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Dowel or anchoring means

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US4100954A
US4100954A US05736152 US73615276A US4100954A US 4100954 A US4100954 A US 4100954A US 05736152 US05736152 US 05736152 US 73615276 A US73615276 A US 73615276A US 4100954 A US4100954 A US 4100954A
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Prior art keywords
adhesive
anchoring
dowel
micro
component
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US05736152
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Dieter Muller
Wilhelm Endlich
Siegfried Kugler
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Dieter Muller
Wilhelm Endlich
Siegfried Kugler
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    • FMECHANICAL ENGINEERING; LIGHTING; HEATING; WEAPONS; BLASTING
    • F16ENGINEERING ELEMENTS AND UNITS; GENERAL MEASURES FOR PRODUCING AND MAINTAINING EFFECTIVE FUNCTIONING OF MACHINES OR INSTALLATIONS; THERMAL INSULATION IN GENERAL
    • F16BDEVICES FOR FASTENING OR SECURING CONSTRUCTIONAL ELEMENTS OR MACHINE PARTS TOGETHER, e.g. NAILS, BOLTS, CIRCLIPS, CLAMPS, CLIPS, WEDGES, JOINTS OR JOINTING
    • F16B13/00Dowels or other devices fastened in walls or the like by inserting them in holes made therein for that purpose
    • F16B13/14Non-metallic plugs or sleeves; Use of liquid, loose solid or kneadable material therefor
    • F16B13/141Fixing plugs in holes by the use of settable material
    • F16B13/143Fixing plugs in holes by the use of settable material using frangible cartridges or capsules containing the setting components
    • FMECHANICAL ENGINEERING; LIGHTING; HEATING; WEAPONS; BLASTING
    • F16ENGINEERING ELEMENTS AND UNITS; GENERAL MEASURES FOR PRODUCING AND MAINTAINING EFFECTIVE FUNCTIONING OF MACHINES OR INSTALLATIONS; THERMAL INSULATION IN GENERAL
    • F16BDEVICES FOR FASTENING OR SECURING CONSTRUCTIONAL ELEMENTS OR MACHINE PARTS TOGETHER, e.g. NAILS, BOLTS, CIRCLIPS, CLAMPS, CLIPS, WEDGES, JOINTS OR JOINTING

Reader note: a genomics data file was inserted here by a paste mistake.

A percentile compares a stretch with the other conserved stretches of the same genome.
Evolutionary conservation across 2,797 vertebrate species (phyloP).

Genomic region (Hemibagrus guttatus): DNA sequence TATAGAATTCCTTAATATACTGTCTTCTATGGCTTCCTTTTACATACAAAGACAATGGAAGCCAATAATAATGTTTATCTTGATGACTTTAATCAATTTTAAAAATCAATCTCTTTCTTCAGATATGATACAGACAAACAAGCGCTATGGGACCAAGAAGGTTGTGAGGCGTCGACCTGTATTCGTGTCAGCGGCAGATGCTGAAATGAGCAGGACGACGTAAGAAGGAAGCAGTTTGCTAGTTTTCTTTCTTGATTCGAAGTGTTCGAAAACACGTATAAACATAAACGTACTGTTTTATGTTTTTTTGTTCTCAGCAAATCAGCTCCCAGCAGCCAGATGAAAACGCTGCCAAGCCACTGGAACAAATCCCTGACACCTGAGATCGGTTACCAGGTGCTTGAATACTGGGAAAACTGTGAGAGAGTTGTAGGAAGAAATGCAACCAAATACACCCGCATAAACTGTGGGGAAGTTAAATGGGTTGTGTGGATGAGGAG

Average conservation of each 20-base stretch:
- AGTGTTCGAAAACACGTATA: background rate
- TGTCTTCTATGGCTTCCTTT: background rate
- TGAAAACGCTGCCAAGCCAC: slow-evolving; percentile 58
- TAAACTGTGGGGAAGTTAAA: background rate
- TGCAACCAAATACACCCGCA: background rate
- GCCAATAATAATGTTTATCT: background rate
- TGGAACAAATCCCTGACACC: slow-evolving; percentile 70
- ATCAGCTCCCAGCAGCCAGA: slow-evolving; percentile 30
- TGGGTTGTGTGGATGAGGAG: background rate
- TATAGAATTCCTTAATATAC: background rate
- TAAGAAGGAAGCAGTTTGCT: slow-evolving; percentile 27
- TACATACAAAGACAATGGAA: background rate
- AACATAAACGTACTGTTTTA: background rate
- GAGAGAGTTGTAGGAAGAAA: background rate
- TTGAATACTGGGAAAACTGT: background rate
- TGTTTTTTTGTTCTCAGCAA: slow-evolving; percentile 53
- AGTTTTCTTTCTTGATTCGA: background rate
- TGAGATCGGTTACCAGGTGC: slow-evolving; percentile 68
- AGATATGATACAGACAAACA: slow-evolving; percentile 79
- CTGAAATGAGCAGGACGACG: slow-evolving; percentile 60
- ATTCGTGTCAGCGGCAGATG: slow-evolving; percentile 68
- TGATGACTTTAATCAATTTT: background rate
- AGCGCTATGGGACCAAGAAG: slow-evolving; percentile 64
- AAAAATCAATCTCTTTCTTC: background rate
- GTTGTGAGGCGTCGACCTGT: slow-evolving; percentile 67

• F16B13/00Dowels or other devices fastened in walls or the like by inserting them in holes made therein for that purpose
    • F16B13/14Non-metallic plugs or sleeves; Use of liquid, loose solid or kneadable material therefor
    • F16B13/141Fixing plugs in holes by the use of settable material
    • F16B13/143Fixing plugs in holes by the use of settable material using frangible cartridges or capsules containing the setting components
    • F16B13/144Fixing plugs in holes by the use of settable material using frangible cartridges or capsules containing the setting components characterised by the shape or configuration or material of the frangible cartridges or capsules
    • FMECHANICAL ENGINEERING; LIGHTING; HEATING; WEAPONS; BLASTING
    • F16ENGINEERING ELEMENTS AND UNITS; GENERAL MEASURES FOR PRODUCING AND MAINTAINING EFFECTIVE FUNCTIONING OF MACHINES OR INSTALLATIONS; THERMAL INSULATION IN GENERAL
    • F16BDEVICES FOR FASTENING OR SECURING CONSTRUCTIONAL ELEMENTS OR MACHINE PARTS TOGETHER, e.g. NAILS, BOLTS, CIRCLIPS, CLAMPS, CLIPS, WEDGES, JOINTS OR JOINTING
    • F16B13/00Dowels or other devices fastened in walls or the like by inserting them in holes made therein for that purpose
    • F16B13/02Dowels or other devices fastened in walls or the like by inserting them in holes made therein for that purpose in one piece with protrusions or ridges on the shaft
    • FMECHANICAL ENGINEERING; LIGHTING; HEATING; WEAPONS; BLASTING
    • F16ENGINEERING ELEMENTS AND UNITS; GENERAL MEASURES FOR PRODUCING AND MAINTAINING EFFECTIVE FUNCTIONING OF MACHINES OR INSTALLATIONS; THERMAL INSULATION IN GENERAL